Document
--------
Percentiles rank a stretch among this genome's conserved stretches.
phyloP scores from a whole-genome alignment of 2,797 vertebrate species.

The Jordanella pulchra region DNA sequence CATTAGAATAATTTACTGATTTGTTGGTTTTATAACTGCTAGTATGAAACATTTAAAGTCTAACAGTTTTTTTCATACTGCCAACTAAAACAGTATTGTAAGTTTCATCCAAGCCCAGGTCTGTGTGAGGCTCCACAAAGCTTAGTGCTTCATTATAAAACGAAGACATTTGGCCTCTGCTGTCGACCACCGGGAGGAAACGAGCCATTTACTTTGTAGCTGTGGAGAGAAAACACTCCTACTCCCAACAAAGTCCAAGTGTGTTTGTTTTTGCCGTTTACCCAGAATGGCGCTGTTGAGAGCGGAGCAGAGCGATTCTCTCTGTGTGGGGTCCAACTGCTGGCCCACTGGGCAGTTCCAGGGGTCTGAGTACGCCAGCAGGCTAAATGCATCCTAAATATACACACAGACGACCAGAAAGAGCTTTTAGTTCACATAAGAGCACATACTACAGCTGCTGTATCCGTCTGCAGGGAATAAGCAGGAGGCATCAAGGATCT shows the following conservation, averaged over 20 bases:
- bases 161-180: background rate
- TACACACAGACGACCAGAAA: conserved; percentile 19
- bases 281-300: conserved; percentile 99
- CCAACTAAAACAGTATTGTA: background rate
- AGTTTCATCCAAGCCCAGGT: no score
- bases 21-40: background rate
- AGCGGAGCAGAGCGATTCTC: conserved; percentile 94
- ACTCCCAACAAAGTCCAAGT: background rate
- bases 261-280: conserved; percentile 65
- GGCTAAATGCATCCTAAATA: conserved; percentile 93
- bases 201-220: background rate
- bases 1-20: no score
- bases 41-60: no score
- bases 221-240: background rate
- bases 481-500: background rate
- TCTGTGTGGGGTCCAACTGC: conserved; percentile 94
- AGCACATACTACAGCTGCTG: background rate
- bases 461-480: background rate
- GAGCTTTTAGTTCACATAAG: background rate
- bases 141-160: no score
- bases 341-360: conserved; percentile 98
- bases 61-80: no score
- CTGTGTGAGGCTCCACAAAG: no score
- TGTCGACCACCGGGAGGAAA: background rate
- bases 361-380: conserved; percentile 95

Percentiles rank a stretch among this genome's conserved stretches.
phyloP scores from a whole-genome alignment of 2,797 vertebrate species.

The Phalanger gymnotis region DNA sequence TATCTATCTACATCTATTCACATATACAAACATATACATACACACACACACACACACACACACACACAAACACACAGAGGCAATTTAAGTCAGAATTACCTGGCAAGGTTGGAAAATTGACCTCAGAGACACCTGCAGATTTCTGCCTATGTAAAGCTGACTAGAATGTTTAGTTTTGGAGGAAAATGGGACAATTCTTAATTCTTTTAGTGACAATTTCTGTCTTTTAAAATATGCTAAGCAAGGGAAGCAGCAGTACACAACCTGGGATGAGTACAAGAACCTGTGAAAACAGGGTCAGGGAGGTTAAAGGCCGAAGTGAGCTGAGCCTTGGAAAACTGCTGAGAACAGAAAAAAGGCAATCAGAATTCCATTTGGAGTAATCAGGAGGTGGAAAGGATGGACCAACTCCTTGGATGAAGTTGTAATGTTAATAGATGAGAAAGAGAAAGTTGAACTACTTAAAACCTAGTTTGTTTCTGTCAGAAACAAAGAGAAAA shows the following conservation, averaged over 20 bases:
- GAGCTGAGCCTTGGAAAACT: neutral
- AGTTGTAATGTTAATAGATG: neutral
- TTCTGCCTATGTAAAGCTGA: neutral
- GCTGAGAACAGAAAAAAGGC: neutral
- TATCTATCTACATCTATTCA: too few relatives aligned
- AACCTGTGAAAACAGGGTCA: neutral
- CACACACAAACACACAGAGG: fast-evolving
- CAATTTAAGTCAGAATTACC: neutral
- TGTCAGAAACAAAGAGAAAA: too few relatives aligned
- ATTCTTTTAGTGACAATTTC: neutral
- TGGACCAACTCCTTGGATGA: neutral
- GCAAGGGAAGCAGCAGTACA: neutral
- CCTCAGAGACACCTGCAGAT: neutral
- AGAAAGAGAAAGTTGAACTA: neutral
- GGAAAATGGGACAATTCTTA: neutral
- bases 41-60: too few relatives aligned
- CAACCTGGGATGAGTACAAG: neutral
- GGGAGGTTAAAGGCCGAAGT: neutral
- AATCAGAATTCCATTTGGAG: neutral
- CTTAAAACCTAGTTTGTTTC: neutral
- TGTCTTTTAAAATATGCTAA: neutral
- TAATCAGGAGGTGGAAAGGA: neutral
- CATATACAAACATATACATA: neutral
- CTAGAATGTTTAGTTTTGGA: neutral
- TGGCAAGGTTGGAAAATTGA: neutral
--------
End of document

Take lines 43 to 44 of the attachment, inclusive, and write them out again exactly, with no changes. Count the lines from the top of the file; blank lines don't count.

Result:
- GCAAGGGAAGCAGCAGTACA: neutral
- CCTCAGAGACACCTGCAGAT: neutral